USAT Uruguay, with three destroyers in escort, sailed to Baltimore with her precious cargo of the entire Corps of West Point cadets en route to the Army-Navy football game.

Knowing General Alexander M. Haig, Jr., was a cadet at West Point at this time, Ginger contacted the General for his recollections of this event.  See the General's response in Memories and Photos.

Also read about John Robb's account of berthing the Uruguay for this memorable occasion.

  February 15, 1946

USAT Uruguay, left Yokohoma, Japan with European dignitaries and their families who were held in Japan during the war.  Also, on the ship were wounded American soldiers.  This trip is referred by some as the "Voyage of the Diplomats."

June 25, 1946

The work of reconverting the Uruguay to her peacetime status has been awarded to the Kearny yard of the Federal Shipbuilding and Dry Dock Company which was the low bidder at $4,437,000.  The job is expected to be completed in eight months.

June 23, 1947

S.S. Uruguay entered Todd Shipyards No. 1 Graving Dock in New York Harbor.  Her entire hull from keel to light waterline was sandblasted to the bare steel, a job that required 126 tons of white sand to clear the 40,000 square feet.  This was the largest application of sand blasting on record at the Brooklyn yard. 

After 87 plates, averaging 108 inches wide by 30 feet long, had been replaced in the hull, the entire bottom was painted -- first with two coats of anti-corrosive paint from deep load line to keel, followed by one coat of anti-fouling paint from light load line to keel, and topped off with two coats of green boot topping from deep load line to light load line.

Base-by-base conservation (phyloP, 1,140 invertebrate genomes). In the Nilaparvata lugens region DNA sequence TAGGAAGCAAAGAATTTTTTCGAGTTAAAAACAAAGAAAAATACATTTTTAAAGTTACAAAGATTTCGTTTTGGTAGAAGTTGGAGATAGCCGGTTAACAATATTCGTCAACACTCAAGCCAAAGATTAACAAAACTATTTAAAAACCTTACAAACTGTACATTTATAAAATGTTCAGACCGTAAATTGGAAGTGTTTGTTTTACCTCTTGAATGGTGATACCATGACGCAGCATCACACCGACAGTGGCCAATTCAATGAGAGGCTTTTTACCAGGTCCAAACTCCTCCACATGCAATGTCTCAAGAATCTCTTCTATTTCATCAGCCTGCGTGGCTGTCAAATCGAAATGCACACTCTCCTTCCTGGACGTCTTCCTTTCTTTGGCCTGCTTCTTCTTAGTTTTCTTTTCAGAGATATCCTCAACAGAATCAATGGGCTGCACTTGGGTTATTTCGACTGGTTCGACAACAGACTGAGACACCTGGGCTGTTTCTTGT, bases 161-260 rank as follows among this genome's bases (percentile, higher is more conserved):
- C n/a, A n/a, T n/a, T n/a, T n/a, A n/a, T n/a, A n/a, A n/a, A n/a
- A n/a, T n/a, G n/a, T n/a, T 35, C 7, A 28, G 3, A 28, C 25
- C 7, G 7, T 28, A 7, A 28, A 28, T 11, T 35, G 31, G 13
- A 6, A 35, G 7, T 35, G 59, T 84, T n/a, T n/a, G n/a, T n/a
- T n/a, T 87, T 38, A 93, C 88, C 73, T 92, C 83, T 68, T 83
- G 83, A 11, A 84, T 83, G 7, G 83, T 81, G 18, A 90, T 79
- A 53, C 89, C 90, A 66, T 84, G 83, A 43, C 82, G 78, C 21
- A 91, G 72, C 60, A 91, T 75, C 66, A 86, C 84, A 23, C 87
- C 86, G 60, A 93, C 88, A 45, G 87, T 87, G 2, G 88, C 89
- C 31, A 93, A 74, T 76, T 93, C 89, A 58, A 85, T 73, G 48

126 tons of sand was used for removing old paint, over 1,000 gallons of paint were consumed, 85,000 rivets were replaced, and almost 24,000 square feet of steel plating were installed to complete the task of repairing the hull of the S.S. Uruguay.

September 6, 1947

The extensive hull repairs on the 20,183 ton Uruguay were completed at the Todd Shipyards Corporation's Brooklyn division and the vessel was tied up at the "Long Dock" in Section 20 of Erie Basin, Brooklyn, awaiting the end of the shipyard strike so that her reconversion could be completed.

January 1948

Thomas F. Murphy was appointed First Assistant Purser of the S.S. Uruguay.

January 23, 1948